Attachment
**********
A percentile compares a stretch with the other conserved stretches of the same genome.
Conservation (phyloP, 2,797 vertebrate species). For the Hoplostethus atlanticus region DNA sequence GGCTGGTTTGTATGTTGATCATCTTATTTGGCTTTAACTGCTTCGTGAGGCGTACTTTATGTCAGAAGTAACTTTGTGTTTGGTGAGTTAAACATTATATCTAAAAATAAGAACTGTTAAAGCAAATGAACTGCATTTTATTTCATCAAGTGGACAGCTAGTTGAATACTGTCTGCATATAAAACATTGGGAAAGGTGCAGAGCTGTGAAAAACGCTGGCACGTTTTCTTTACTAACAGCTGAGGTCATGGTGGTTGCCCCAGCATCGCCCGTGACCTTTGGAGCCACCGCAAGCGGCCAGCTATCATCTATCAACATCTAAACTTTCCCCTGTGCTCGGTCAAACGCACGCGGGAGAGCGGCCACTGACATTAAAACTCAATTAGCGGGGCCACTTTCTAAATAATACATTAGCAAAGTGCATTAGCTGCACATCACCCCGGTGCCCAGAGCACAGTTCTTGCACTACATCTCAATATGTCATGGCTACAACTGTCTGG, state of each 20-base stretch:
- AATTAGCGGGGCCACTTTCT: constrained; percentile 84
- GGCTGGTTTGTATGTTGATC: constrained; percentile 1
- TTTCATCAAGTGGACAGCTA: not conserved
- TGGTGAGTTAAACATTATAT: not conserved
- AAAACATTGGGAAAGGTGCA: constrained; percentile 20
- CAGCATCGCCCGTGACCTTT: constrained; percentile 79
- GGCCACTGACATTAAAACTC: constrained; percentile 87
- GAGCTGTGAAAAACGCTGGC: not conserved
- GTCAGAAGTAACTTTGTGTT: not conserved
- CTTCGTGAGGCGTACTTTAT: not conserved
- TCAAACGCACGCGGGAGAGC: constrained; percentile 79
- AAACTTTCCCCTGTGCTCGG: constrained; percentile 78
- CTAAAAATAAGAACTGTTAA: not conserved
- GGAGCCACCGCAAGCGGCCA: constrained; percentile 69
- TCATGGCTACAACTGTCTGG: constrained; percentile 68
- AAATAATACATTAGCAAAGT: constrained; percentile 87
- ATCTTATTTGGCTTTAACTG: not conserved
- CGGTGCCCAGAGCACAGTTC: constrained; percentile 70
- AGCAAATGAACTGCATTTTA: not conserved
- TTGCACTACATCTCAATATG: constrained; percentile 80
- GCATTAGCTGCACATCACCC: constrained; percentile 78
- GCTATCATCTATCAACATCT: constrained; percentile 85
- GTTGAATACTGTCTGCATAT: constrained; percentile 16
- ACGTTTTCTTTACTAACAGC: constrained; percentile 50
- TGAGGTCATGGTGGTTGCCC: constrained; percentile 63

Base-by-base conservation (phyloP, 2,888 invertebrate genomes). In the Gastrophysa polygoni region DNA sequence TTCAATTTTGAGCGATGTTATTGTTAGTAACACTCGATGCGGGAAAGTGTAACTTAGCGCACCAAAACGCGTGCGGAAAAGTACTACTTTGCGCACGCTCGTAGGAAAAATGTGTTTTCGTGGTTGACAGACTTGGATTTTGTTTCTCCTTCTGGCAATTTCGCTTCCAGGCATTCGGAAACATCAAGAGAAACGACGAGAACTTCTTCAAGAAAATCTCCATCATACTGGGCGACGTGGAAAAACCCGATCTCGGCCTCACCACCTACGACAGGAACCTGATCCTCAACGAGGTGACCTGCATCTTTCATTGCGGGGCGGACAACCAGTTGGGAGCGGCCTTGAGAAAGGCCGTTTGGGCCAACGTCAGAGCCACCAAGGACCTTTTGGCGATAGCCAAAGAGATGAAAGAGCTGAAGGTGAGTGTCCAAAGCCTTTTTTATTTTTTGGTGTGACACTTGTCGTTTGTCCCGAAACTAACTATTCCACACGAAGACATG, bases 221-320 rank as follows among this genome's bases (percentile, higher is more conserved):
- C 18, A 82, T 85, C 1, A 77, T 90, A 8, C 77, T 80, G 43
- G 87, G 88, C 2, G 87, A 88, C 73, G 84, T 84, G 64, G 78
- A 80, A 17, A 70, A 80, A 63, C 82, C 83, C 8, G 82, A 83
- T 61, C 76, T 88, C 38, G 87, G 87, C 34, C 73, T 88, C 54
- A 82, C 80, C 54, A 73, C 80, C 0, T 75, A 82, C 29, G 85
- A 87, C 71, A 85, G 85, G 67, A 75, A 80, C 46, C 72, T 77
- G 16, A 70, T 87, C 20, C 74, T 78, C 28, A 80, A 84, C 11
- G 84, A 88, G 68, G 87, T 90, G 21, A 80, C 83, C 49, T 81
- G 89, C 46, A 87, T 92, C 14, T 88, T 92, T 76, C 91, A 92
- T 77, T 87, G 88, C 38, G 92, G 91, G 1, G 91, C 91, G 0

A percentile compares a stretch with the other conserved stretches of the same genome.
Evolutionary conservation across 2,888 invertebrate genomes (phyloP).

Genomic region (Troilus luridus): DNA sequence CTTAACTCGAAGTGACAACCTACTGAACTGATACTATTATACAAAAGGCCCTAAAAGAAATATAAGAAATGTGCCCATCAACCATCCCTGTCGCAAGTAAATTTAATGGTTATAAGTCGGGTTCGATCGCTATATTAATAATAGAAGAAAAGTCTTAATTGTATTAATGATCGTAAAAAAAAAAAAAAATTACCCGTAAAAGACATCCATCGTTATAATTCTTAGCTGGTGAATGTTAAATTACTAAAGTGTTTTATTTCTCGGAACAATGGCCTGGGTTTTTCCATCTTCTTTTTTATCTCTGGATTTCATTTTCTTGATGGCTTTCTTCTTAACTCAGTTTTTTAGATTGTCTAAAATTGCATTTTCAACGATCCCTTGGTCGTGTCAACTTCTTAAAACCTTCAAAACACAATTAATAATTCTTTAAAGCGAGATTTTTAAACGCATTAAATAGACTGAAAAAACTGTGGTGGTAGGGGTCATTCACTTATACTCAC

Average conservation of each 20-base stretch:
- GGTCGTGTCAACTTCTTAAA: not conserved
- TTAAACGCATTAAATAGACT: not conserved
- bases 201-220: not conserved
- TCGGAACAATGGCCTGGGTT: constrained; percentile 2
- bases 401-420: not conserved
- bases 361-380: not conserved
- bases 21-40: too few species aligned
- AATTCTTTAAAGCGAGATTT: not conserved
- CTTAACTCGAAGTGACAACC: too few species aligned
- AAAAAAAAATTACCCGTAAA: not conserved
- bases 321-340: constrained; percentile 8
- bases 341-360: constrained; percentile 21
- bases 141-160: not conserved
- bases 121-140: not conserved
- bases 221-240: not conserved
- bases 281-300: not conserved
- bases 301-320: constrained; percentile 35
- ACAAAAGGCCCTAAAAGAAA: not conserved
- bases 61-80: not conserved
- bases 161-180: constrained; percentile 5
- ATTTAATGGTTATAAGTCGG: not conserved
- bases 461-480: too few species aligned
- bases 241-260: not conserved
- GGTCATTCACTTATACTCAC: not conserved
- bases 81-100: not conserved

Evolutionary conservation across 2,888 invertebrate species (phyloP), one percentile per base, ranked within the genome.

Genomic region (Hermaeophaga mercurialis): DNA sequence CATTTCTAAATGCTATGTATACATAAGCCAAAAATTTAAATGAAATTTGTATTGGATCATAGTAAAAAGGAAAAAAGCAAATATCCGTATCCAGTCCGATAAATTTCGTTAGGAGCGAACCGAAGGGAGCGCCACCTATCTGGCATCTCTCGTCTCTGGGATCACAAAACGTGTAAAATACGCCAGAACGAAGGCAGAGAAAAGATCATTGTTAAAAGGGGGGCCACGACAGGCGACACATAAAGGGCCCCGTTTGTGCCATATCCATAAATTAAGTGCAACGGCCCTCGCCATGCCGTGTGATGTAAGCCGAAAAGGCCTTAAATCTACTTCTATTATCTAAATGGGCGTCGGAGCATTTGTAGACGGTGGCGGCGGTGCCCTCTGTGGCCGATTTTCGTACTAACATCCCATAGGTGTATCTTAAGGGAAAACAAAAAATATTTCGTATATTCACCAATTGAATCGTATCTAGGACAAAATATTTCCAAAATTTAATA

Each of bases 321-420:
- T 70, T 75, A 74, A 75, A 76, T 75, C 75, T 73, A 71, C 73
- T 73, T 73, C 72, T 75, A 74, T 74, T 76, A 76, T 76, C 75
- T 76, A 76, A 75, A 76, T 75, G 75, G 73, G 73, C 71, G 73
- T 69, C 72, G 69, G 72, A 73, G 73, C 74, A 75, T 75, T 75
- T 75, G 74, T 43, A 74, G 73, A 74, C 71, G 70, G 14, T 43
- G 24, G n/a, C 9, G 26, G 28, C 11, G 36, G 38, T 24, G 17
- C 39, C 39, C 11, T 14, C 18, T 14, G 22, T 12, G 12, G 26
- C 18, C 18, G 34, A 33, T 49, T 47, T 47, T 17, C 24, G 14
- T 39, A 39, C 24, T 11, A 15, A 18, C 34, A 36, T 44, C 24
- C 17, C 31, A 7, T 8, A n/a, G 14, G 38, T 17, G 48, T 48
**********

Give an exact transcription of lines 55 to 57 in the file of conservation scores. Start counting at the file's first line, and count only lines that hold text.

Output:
- bases 141-160: not conserved
- bases 121-140: not conserved
- bases 221-240: not conserved